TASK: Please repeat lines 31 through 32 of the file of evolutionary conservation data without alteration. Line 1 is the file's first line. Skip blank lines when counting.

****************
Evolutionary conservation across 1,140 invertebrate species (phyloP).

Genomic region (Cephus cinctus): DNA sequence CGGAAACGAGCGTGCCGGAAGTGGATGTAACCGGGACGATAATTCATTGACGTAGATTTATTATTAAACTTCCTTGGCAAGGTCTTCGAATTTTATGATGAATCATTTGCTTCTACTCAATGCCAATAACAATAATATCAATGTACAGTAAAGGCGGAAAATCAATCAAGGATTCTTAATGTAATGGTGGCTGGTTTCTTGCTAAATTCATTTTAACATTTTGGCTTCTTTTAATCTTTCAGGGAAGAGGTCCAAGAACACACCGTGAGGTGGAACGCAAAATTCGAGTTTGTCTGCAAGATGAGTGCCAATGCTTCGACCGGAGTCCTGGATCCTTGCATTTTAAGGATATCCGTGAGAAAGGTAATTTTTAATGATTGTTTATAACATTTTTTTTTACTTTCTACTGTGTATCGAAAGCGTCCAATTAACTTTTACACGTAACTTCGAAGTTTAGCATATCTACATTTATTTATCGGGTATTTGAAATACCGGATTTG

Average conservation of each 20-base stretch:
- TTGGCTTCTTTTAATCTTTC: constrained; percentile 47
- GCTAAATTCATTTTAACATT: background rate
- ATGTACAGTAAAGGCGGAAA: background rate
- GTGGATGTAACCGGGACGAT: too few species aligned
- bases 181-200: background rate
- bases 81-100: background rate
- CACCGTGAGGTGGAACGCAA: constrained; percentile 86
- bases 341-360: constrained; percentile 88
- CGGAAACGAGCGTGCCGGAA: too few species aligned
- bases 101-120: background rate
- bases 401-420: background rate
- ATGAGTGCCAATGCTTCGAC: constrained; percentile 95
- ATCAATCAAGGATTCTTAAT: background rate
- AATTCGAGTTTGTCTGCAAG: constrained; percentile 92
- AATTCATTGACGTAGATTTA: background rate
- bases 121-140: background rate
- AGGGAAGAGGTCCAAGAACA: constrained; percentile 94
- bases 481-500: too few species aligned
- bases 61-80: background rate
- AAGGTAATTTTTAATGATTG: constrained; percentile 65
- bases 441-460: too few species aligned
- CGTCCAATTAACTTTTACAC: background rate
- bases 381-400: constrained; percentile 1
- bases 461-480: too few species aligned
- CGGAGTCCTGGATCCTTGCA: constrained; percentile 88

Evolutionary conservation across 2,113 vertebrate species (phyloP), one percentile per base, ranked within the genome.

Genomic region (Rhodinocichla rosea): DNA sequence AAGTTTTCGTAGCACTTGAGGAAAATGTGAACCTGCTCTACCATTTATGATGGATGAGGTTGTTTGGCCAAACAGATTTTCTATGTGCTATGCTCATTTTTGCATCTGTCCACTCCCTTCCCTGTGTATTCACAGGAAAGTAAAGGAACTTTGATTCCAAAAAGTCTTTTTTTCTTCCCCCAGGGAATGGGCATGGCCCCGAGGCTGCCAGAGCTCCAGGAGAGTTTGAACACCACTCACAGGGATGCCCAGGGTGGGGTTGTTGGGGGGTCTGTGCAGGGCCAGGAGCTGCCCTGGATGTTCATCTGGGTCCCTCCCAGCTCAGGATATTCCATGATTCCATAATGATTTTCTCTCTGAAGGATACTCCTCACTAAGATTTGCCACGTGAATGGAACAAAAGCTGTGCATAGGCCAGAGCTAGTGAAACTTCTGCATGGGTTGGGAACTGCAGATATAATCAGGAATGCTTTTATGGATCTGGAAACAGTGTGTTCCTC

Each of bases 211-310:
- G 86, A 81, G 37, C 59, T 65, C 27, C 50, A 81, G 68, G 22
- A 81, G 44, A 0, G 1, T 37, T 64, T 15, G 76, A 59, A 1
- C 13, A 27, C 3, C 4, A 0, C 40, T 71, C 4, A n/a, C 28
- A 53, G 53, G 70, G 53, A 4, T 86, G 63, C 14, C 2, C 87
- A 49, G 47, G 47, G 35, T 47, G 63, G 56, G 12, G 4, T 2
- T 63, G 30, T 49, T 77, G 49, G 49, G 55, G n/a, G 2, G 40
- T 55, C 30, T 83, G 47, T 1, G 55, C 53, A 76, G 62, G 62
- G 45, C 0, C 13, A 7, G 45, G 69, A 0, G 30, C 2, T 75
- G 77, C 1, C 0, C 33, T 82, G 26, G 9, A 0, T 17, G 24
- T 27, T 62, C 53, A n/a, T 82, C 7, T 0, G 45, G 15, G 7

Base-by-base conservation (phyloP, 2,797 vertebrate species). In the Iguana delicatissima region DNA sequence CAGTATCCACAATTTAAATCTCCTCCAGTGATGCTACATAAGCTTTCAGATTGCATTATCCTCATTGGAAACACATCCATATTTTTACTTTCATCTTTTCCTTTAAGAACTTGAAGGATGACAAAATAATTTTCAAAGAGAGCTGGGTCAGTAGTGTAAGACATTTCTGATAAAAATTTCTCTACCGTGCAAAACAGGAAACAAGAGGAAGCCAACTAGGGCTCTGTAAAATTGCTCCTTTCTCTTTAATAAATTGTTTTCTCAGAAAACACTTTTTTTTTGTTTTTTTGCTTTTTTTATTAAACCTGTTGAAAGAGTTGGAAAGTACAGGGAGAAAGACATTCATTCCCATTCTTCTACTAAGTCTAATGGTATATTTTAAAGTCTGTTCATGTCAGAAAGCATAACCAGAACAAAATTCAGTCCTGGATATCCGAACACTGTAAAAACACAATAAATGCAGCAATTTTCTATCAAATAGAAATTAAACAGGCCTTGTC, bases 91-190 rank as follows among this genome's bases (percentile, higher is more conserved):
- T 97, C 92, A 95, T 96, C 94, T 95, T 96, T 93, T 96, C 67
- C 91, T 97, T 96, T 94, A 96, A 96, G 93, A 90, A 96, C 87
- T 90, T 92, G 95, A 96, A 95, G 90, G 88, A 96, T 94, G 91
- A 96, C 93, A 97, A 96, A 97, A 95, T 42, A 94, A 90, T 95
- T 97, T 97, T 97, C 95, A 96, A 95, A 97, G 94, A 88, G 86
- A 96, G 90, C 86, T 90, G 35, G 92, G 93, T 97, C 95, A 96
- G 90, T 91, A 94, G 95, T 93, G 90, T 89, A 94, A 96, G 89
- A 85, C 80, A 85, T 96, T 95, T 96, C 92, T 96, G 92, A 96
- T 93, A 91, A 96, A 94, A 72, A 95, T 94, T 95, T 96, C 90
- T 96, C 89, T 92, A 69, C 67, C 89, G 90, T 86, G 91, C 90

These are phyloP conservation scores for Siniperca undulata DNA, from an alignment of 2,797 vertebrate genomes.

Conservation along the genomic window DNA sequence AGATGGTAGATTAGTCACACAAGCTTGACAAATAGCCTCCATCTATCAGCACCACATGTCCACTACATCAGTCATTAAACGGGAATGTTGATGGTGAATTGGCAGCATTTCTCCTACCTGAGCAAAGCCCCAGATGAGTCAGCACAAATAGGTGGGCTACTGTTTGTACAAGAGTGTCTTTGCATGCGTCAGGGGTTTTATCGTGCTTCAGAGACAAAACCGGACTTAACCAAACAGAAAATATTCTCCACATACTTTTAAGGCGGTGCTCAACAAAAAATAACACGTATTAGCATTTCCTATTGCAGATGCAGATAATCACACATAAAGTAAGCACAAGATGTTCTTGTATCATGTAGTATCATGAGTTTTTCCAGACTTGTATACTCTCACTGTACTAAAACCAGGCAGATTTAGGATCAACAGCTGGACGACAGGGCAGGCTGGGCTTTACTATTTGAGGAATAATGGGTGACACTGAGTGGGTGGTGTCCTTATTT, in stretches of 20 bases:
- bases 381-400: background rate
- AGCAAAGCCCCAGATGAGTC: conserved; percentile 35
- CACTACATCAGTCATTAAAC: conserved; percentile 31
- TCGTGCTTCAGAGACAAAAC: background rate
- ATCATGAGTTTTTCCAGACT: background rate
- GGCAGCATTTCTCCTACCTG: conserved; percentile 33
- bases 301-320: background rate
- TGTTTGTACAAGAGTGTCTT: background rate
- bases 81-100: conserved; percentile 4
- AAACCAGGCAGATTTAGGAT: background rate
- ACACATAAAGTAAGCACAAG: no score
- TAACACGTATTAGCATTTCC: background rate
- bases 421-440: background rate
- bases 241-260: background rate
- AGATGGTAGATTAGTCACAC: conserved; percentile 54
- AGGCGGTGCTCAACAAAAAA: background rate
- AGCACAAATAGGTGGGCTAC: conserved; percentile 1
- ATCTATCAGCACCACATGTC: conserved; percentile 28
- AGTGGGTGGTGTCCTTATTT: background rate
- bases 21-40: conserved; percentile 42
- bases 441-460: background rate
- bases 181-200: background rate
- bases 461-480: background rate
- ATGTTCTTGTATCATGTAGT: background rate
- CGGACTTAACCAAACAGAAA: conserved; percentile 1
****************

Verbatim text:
Each of bases 211-310:
- G 86, A 81, G 37, C 59, T 65, C 27, C 50, A 81, G 68, G 22